Several limitations need to be acknowledged. First, although the F8F more closely mimics propulsion in daily life or game play there is more variation in real life in length, slope and velocity of wheelchair propulsion, there are different terrains with varying frictional resistance and turns require changing radii. Furthermore, many demanding activities of daily life, like transfers, pressure relief lifts, reaching over head and sport specific activities like throwing and receiving a ball or tackling are missing. Nevertheless, this study focussed on the most repetitive activity of daily life and sports for wheelchair users, namely, wheelchair propulsion. Secondly, it remains unclear at which state of fatigue, influenced by the standardized foregoing parts of the investigation as described earlier and their journey to the movement laboratory, the participants started the F8F. Nevertheless, all participants completed the same assessments prior to the F8F. Thirdly, 8 participants used drugs to treat upper extremity pain in the last 3 months, however none of them had pain that limited their ability to propel. Fourthly important muscles to additionally include would be M. deltoideus pars clavicularis and spinalis. As weakness in the M. deltoideus has shown to be compensated by the rotator cuff muscles and vice versa (Slowik et al., 2016) it is important to investigate the influence of fatiguing propulsion on all three anatomical parts of the M. deltoideus. Additionally, shifts in activation ratio between these muscles is seen as a potential cause for decreased joint stability (van Drongelen et al., 2013). Finally, the strict inclusion and exclusion criteria (for example, pain limiting the ability to propel or congenital causes of SCI) may mean the study is not applicable to certain populations.

To gain further knowledge about the influence of fatigue on the development of shoulder pain in people with SCI it is important to develop fatigue protocols that include daily life or sport specific activities, survey their fatiguing effects on the muscular, neural, cardio-vascular and cognitive function and further validate the parameters applied. For validation of existent or future fatigue protocols a gold standard measure for propulsion induced fatigue is needed. Furthermore, the addition of resting HR, peak HR, localised RPE and the assessment of pain before, during and after the protocol is recommended. Also, the development of specific protocols to assess fatigue and its effect during other activities of daily life like pressure relief lifts, overhead activities, reaching and propulsion on uneven ground as well as developing new and adapting existing protocols to the specific demands of individual wheelchair sports is important. Furthermore, the following parameters are recommended to be included in future studies on the topic at hand: temporal onset of muscular fatigue and pain, propulsion technique, wheelchair settings, sitting posture and level of activity in daily life.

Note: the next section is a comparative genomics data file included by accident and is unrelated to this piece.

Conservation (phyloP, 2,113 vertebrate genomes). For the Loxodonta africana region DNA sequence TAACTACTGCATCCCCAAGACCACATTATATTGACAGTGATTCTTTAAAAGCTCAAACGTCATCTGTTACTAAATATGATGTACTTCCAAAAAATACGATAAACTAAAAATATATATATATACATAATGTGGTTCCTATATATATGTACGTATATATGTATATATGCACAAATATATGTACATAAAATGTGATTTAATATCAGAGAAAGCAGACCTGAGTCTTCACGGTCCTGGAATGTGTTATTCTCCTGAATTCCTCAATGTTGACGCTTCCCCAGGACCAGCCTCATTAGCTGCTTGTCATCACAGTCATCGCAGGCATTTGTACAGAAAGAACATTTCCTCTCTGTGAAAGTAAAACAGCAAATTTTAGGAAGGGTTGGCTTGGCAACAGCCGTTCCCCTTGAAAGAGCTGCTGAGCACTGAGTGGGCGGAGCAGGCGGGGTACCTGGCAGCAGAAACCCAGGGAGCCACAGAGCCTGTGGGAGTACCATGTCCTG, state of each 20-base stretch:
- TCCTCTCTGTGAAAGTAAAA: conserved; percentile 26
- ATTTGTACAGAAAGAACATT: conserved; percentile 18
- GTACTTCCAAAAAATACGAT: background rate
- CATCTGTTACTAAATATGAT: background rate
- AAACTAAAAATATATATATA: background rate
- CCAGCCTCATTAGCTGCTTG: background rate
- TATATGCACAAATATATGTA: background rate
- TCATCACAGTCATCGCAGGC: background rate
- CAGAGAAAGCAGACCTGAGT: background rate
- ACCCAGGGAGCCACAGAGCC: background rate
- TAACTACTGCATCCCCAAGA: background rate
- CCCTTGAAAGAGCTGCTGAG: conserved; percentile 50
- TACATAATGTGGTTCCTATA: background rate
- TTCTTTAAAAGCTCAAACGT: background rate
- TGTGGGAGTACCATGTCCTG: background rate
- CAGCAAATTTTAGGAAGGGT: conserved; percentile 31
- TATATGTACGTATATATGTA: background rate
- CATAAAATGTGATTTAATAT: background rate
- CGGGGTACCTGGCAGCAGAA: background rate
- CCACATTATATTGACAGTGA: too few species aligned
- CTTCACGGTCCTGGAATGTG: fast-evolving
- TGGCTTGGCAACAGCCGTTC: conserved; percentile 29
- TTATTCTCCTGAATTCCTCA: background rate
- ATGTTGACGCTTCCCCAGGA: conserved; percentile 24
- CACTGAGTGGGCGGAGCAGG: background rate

The current study is unique in giving clearer insight into the mechanisms of performance fatigability and perceived fatigability throughout the F8F, a protocol that has been used in previous investigations studying the effect of fatiguing wheelchair propulsion (Collinger et al., 2010a; Bossuyt et al., 2020a; Bossuyt et al., 2020c; Bossuyt et al., 2020d; Arnet et al., 2022a). Performance fatigability was shown in a consistent increase throughout the protocol in HR and RMS of the EMG signal of the M. pectoralis major pars sternalis and M. trapezius pars descendens. The subsequent significant consistent increase in RPE demonstrates the effect of the protocol with regards to perceived fatigability.